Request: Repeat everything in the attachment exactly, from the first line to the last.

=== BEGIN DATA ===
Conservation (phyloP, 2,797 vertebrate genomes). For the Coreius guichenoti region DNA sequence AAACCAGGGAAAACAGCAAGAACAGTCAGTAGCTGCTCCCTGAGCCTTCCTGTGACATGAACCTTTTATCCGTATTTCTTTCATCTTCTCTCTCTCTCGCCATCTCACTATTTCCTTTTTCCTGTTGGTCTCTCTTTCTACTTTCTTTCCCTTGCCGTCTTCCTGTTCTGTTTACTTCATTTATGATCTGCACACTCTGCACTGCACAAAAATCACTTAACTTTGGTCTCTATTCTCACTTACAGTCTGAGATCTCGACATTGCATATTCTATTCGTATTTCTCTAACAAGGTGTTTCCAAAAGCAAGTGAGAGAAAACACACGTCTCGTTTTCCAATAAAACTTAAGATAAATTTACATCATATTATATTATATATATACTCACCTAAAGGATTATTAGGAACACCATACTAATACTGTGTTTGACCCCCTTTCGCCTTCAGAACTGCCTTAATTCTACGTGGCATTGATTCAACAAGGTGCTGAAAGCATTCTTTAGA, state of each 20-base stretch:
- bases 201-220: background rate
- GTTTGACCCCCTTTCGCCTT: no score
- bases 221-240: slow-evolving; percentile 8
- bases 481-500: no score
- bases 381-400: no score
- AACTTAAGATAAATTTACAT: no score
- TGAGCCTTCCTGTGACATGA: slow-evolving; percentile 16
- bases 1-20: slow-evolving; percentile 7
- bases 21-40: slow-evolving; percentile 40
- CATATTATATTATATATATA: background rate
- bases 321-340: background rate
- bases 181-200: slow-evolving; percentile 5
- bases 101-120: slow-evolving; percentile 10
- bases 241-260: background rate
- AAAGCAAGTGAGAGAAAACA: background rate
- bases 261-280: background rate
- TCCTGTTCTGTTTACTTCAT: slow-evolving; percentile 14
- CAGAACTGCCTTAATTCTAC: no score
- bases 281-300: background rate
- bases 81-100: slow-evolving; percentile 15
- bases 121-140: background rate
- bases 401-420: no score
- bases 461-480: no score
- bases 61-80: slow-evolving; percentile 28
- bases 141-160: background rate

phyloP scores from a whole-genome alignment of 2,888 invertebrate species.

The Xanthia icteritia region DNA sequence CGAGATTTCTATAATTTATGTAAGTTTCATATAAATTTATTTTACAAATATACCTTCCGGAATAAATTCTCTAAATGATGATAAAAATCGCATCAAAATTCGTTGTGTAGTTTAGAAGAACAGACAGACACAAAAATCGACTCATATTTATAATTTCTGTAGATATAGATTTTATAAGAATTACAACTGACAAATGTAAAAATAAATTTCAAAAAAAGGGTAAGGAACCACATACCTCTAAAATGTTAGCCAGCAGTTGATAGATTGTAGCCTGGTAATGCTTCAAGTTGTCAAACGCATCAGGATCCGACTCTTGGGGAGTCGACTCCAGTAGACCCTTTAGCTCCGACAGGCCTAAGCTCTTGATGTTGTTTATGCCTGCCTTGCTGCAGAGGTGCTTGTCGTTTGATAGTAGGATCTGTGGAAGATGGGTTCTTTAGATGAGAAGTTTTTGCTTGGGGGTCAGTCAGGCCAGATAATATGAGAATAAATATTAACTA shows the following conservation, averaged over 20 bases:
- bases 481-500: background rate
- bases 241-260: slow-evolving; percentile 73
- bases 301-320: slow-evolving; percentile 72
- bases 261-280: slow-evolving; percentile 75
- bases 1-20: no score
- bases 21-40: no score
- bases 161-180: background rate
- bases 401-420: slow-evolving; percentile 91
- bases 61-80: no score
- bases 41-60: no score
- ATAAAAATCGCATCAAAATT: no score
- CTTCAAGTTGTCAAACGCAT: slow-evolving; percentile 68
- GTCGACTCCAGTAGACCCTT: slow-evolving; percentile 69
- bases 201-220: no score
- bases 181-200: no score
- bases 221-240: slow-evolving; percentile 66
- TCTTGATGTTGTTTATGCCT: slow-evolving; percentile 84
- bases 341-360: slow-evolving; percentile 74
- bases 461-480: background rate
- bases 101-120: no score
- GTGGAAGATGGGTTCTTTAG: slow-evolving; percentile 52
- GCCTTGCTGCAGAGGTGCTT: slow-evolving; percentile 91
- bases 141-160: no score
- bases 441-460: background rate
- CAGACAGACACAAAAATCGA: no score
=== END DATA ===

Conservation (phyloP, 2,797 vertebrate genomes). For the Coreius guichenoti region DNA sequence AAACCAGGGAAAACAGCAAGAACAGTCAGTAGCTGCTCCCTGAGCCTTCCTGTGACATGAACCTTTTATCCGTATTTCTTTCATCTTCTCTCTCTCTCGCCATCTCACTATTTCCTTTTTCCTGTTGGTCTCTCTTTCTACTTTCTTTCCCTTGCCGTCTTCCTGTTCTGTTTACTTCATTTATGATCTGCACACTCTGCACTGCACAAAAATCACTTAACTTTGGTCTCTATTCTCACTTACAGTCTGAGATCTCGACATTGCATATTCTATTCGTATTTCTCTAACAAGGTGTTTCCAAAAGCAAGTGAGAGAAAACACACGTCTCGTTTTCCAATAAAACTTAAGATAAATTTACATCATATTATATTATATATATACTCACCTAAAGGATTATTAGGAACACCATACTAATACTGTGTTTGACCCCCTTTCGCCTTCAGAACTGCCTTAATTCTACGTGGCATTGATTCAACAAGGTGCTGAAAGCATTCTTTAGA, state of each 20-base stretch:
- bases 201-220: background rate
- GTTTGACCCCCTTTCGCCTT: no score
- bases 221-240: slow-evolving; percentile 8
- bases 481-500: no score
- bases 381-400: no score
- AACTTAAGATAAATTTACAT: no score
- TGAGCCTTCCTGTGACATGA: slow-evolving; percentile 16
- bases 1-20: slow-evolving; percentile 7
- bases 21-40: slow-evolving; percentile 40
- CATATTATATTATATATATA: background rate
- bases 321-340: background rate
- bases 181-200: slow-evolving; percentile 5
- bases 101-120: slow-evolving; percentile 10
- bases 241-260: background rate
- AAAGCAAGTGAGAGAAAACA: background rate
- bases 261-280: background rate
- TCCTGTTCTGTTTACTTCAT: slow-evolving; percentile 14
- CAGAACTGCCTTAATTCTAC: no score
- bases 281-300: background rate
- bases 81-100: slow-evolving; percentile 15
- bases 121-140: background rate
- bases 401-420: no score
- bases 461-480: no score
- bases 61-80: slow-evolving; percentile 28
- bases 141-160: background rate

phyloP scores from a whole-genome alignment of 2,888 invertebrate species.

The Xanthia icteritia region DNA sequence CGAGATTTCTATAATTTATGTAAGTTTCATATAAATTTATTTTACAAATATACCTTCCGGAATAAATTCTCTAAATGATGATAAAAATCGCATCAAAATTCGTTGTGTAGTTTAGAAGAACAGACAGACACAAAAATCGACTCATATTTATAATTTCTGTAGATATAGATTTTATAAGAATTACAACTGACAAATGTAAAAATAAATTTCAAAAAAAGGGTAAGGAACCACATACCTCTAAAATGTTAGCCAGCAGTTGATAGATTGTAGCCTGGTAATGCTTCAAGTTGTCAAACGCATCAGGATCCGACTCTTGGGGAGTCGACTCCAGTAGACCCTTTAGCTCCGACAGGCCTAAGCTCTTGATGTTGTTTATGCCTGCCTTGCTGCAGAGGTGCTTGTCGTTTGATAGTAGGATCTGTGGAAGATGGGTTCTTTAGATGAGAAGTTTTTGCTTGGGGGTCAGTCAGGCCAGATAATATGAGAATAAATATTAACTA shows the following conservation, averaged over 20 bases:
- bases 481-500: background rate
- bases 241-260: slow-evolving; percentile 73
- bases 301-320: slow-evolving; percentile 72
- bases 261-280: slow-evolving; percentile 75
- bases 1-20: no score
- bases 21-40: no score
- bases 161-180: background rate
- bases 401-420: slow-evolving; percentile 91
- bases 61-80: no score
- bases 41-60: no score
- ATAAAAATCGCATCAAAATT: no score
- CTTCAAGTTGTCAAACGCAT: slow-evolving; percentile 68
- GTCGACTCCAGTAGACCCTT: slow-evolving; percentile 69
- bases 201-220: no score
- bases 181-200: no score
- bases 221-240: slow-evolving; percentile 66
- TCTTGATGTTGTTTATGCCT: slow-evolving; percentile 84
- bases 341-360: slow-evolving; percentile 74
- bases 461-480: background rate
- bases 101-120: no score
- GTGGAAGATGGGTTCTTTAG: slow-evolving; percentile 52
- GCCTTGCTGCAGAGGTGCTT: slow-evolving; percentile 91
- bases 141-160: no score
- bases 441-460: background rate
- CAGACAGACACAAAAATCGA: no score